Having already had a taste of the 330e abroad, we knew to expect both sporting verve and outstanding refinement from this powertrain. And on UK roads, it doesn’t disappoint. The petrol portion of the car’s propulsion system is very well isolated, so you barely hear it when operating at low crank speeds, but it’s also nicely gruff and spirited when working hard.
There are three powertrain modes to choose between - Auto eDrive, Max eDrive and Save Battery – as well as the usual Sport, Comfort and Eco Pro modes selected via the Driving Experience Control toggle switch adjacent to the gear lever. All that may sound like the sort of complication likely to put many off a car like this but, in fact, it’s easily negotiated. You’ll leave the powertrain in Auto eDrive mode 99% of the time, allowing the car to manage its own battery condition and run in range-extended mode when it needs to.
BMW’s claim for a 25-mile electric-only range was made to look optimistic during our testing, when, on a chilly November morning on mixed roads and in mixed traffic conditions, we only managed 14 miles on a full charge. That’s not great. Still, that’d be enough to transform your real-world economy return on a fairly short-range commute. If you live about 30 miles from where you work, you can expect to better 80mpg after a full at-home charge. When touring, once its electrical resources are idling, the 330e will return around 45mpg at typical motorway pace – and that’s a return that, predictably enough, doesn’t deteriorate much in heavy traffic or on urban roads.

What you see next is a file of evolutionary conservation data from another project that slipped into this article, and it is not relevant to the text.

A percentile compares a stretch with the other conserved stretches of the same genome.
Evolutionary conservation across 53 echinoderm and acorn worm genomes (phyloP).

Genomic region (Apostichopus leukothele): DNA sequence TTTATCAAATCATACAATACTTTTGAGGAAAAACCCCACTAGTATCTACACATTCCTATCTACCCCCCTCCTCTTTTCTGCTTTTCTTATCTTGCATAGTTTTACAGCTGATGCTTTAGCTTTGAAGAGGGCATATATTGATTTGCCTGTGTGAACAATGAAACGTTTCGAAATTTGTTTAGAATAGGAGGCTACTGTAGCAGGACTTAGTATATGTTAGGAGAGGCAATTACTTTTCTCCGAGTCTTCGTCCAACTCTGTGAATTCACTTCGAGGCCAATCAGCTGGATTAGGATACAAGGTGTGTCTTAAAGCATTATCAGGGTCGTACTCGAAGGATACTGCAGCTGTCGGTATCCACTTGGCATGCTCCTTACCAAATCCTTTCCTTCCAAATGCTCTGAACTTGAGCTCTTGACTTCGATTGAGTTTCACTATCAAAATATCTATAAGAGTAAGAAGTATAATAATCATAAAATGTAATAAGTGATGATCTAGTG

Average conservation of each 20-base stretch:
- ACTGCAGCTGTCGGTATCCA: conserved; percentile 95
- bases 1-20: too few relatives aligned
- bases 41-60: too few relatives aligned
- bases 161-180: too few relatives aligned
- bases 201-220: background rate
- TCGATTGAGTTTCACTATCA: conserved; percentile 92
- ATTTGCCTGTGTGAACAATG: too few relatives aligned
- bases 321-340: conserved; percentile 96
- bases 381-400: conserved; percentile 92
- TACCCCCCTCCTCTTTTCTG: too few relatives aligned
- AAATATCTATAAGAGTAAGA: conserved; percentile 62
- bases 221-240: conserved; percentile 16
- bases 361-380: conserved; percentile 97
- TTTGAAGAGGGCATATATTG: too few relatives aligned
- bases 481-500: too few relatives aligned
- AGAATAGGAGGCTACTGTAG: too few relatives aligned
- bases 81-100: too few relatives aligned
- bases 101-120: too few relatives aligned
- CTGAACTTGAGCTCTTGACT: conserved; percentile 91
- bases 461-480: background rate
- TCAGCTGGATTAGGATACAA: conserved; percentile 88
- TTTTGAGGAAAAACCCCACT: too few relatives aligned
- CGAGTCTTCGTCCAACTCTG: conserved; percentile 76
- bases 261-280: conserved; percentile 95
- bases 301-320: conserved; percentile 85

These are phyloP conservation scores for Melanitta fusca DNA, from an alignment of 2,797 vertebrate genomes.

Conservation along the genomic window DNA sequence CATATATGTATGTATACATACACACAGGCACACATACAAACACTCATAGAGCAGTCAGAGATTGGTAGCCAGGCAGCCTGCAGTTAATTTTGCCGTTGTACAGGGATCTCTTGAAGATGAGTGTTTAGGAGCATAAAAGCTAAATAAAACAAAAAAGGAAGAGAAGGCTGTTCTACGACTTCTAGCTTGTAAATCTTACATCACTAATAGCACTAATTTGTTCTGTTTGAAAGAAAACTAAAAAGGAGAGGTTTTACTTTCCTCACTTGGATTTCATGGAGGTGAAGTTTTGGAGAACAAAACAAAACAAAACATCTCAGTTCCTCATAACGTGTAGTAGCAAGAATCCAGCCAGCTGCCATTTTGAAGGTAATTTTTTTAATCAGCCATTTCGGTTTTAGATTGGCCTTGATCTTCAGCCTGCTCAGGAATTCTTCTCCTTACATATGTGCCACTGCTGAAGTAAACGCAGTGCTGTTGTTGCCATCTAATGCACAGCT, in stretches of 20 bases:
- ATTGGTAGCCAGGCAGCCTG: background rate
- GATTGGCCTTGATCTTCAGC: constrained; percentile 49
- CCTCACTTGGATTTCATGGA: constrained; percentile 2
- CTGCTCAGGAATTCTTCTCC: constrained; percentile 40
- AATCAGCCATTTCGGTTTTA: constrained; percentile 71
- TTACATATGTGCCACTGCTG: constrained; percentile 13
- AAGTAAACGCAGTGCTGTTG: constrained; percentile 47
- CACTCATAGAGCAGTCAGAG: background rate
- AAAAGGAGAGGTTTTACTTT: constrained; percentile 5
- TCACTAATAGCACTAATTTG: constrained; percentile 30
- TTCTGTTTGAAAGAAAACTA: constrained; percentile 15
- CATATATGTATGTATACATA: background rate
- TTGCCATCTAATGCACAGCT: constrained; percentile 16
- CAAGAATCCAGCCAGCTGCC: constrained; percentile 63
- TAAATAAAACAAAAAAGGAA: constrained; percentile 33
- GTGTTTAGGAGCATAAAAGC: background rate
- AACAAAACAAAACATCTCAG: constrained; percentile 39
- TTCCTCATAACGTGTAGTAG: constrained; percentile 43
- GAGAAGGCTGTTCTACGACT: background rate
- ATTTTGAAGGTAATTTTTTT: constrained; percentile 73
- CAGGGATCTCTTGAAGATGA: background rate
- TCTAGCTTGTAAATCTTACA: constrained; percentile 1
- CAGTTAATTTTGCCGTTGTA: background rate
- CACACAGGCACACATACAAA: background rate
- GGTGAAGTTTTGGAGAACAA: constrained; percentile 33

There’s a hint of a delay in accelerator pedal response when the car is pulling away from stationary, which is something you don’t find in electric cars with direct-drive transmissions. But the pay-off is that BMW’s technical solution for the 330e allows the car’s electric motor, driving through its eight-speed gearbox, to operate more efficiently at higher speeds than it might otherwise.
And once the car is rolling, electric and combustive power is blended with real skill. The electric motor is managed so that it’s always ready with an instant 74lb ft of ‘torque-fill’, which gives the top couple of inches of accelerator pedal close and precise initial control over the car’s rate of progress. The motor can also deliver short bursts of up to 184lb ft, timed to coincide with downshifts and with bigger dips into the pedal. Overall, the car’s powertrain feels not only nicely lavish and bountiful – you’d put BMW’s homologated peak power and torque claims down as conservative, if anything – but also cohesive and very highly developed. It never feels rushed and strained and takes as naturally to being driven with gusto as it does to the urban grind.
Being quite light for a plug-in hybrid of its size and with its battery location preserving a favourable weight distribution, the 330e handles with a sense of balance and keenness that would do any 3 Series credit. Our test car ran on the standard 17in alloy wheels and run-flat tyres that come with Sport trim, with standard Servotronic power steering and BMW’s optional M Sport suspension fitted (which not only firms up the suspension but also takes 10mm out of the car’s ride height). The adaptively damped M Sport suspension offered on other 3 Series saloons isn’t available.
Still, the 330e proves that if you choose your options carefully you can end up with a car with an ideal combination of lateral grip, handling response, control feedback and body control here – and one from which it is possible to take a great deal of pleasure driving. The car’s body feels flat through bends and tautly controlled at all times, allowing for instant bite from the steering – which itself is weighty, positive, informative and beautifully uncorrupted. There’s enough compliance in the suspension to deal fluently with uneven B-roads, and but not so much as to allow the body to get excited. Just enough adhesion, too, to make the car feel secure when leant on, but not so much as to make for a cumbersome ‘over-tyred’ feel to the steering, ride or handling.
More mature tastes might prefer the even greater compliance of the car’s standard springs, because there's a slight edge of firmness to the M Sport-sprung car’s ride over sharper edges. But that apart, you couldn’t really ask for a more sweet-handling saloon.